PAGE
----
Five Investment Tips For 2014: Coutts
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Five Investment Tips For 2014: Coutts

Five Investment Tips For 2014: Coutts

Investors must step up the risk ladder to see gains, says the private bank.


British private bank Coutts has launched its 2014 investment outlook, which highlights the lender’s view of the economic landscape and key investment themes in 2014.

“Although global stock markets recovered in 2013 as investors’ optimism returned, we believe policymakers face a triple challenge of indebtedness, quantitative easing (QE) and changing demographics,” said Gary Dugan, chief investment officer for Asia and the Middle East at Coutts.

“As a result, we believe we are in for a sustained period of low growth and low interest rates.”

Despite Coutts’ prediction of low economic growth, global investors seem optimistic about the coming year.

According to a Bank of Merrill Lynch survey, up to 71 per cent of investors polled believed that the global economy will strengthen. The survey also found that the conviction in the global economy is far stronger now than 12 months ago when only 40 per cent of them expressed optimism.

The report also found that around 41 per cent of the investors believe that global profits will improve in the coming year, compared to 11 per cent in the previous year.

Key investment themes from Coutts Outlook 2014

Keeping it safe

Low bond yields have been causing investors anxiety for years, but there are ways to enhance yields without taking too much risk. European and UK investment-grade bonds can offer protection against interest-rate uncertainty at a reasonable price. Some emerging-market corporate bonds in Asia may play an important role in portfolios for investors willing to accept the greater risks inherent in this asset class.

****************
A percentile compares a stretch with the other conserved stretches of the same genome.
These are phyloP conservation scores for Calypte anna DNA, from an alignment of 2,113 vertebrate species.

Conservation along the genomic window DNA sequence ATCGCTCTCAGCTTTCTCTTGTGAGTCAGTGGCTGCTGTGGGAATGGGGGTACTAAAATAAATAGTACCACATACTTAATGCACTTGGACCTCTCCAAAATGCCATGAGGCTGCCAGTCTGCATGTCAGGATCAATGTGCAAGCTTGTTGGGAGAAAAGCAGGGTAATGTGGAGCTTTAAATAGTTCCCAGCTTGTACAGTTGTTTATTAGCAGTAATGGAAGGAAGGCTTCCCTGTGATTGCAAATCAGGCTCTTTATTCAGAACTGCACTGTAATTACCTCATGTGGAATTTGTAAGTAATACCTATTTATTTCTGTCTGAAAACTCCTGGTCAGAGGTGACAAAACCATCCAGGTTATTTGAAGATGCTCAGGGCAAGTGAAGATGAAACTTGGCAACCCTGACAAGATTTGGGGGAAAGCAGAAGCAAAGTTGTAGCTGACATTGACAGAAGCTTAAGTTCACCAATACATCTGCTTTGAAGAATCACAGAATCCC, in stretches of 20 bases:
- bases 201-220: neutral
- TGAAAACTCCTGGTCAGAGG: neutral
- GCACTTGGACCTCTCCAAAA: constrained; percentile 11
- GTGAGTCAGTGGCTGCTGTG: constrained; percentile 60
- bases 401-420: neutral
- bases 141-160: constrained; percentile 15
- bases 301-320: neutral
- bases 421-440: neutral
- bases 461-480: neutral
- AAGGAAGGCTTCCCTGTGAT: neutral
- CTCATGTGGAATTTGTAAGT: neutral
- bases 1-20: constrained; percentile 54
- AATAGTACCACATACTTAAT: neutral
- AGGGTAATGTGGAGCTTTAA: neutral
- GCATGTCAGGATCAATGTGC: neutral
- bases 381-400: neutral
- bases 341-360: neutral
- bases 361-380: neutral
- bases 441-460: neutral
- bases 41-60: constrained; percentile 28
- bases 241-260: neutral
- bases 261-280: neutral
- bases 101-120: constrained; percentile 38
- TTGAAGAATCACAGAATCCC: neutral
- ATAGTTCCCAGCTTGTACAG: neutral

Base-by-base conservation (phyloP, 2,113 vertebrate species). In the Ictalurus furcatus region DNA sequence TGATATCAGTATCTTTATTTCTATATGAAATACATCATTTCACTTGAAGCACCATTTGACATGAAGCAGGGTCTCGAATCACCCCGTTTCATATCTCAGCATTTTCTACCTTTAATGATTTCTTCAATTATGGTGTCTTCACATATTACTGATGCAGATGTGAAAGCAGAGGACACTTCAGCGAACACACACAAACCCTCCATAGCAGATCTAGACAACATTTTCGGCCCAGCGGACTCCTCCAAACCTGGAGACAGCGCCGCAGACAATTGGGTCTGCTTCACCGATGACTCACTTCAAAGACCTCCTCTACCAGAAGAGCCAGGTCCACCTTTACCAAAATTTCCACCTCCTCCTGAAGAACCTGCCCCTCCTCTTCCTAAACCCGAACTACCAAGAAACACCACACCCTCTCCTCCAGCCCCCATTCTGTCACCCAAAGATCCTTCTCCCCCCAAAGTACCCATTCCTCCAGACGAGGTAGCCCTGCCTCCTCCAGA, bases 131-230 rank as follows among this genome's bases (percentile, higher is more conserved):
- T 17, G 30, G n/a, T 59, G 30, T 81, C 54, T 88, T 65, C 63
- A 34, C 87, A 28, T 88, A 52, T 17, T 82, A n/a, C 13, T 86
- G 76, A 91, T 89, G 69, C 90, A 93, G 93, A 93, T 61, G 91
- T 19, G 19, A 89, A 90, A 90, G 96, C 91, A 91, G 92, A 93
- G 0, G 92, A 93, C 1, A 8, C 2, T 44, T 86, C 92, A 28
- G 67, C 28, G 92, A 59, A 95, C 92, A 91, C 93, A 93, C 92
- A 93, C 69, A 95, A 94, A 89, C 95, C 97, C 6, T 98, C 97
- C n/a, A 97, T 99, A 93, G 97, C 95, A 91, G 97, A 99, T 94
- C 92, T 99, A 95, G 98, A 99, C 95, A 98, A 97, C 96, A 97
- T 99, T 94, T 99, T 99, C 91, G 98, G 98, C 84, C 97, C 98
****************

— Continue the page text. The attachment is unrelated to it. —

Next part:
Stocking up on income

Dividend growth pays when real interest rates are negative, but don’t just focus on those that yield most. The income play has been popular for some years, so selection is important. We would look for sectors that offer net dividend yields that are historically above average, and with room for dividend growth.

Quest for growth

Investors need to drill down deeper to unearth growth potential. We still prefer equities over bonds as we enter 2014. Emerging markets continue to have long-term growth potential. In terms of equities, shares in the luxury goods sector trade at a discount to many world equities. Technology companies offer growth potential although you may want to look beyond the sector’s giants for the best opportunities.

Changing risks

Political instability remains a threat to Europe’s fledgling recovery. Japan’s politicians are playing with high stakes. Low nominal growth rates in developed nations mean tax hikes are a real possibility.

Who dares wins

Low interest rates mean that investors need to step up the risk ladder in order to achieve returns. High-yield bonds are now closely correlated to equities. Consider absolute-return funds to diversify portfolios. Cash deposits will continue to lose money in real terms (i.e. after inflation) for savers.


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